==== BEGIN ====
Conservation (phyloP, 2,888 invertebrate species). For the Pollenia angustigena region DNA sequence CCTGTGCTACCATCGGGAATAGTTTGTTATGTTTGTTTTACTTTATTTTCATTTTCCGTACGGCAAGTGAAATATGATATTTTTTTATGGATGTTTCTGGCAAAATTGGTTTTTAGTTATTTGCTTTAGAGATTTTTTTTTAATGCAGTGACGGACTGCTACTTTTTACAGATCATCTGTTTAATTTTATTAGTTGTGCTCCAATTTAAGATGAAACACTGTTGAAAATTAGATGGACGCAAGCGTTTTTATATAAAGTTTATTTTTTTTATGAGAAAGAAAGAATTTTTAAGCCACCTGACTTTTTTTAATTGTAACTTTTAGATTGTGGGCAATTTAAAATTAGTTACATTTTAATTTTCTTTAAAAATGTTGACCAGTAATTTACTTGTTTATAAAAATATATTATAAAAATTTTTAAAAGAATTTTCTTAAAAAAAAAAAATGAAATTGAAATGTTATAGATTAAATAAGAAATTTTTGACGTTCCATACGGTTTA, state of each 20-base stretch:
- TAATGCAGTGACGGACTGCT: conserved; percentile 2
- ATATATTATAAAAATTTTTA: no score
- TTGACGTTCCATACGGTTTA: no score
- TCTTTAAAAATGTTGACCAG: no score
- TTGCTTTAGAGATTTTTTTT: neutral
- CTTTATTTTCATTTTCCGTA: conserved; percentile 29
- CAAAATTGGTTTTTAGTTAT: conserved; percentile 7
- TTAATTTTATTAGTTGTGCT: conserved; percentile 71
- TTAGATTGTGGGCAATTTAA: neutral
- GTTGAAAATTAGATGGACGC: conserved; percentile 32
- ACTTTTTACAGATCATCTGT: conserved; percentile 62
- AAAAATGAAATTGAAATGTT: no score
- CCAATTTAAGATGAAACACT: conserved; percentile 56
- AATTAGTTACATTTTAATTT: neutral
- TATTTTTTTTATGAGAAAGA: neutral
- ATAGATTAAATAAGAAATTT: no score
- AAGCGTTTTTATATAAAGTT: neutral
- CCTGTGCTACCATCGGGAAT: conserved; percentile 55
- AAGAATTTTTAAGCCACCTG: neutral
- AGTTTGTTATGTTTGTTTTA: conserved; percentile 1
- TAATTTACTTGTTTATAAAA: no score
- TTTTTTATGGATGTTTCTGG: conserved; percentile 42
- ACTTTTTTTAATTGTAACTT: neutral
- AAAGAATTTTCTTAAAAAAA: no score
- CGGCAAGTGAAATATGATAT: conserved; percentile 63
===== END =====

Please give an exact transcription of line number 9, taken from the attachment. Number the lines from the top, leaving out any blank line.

- TTAATTTTATTAGTTGTGCT: conserved; percentile 71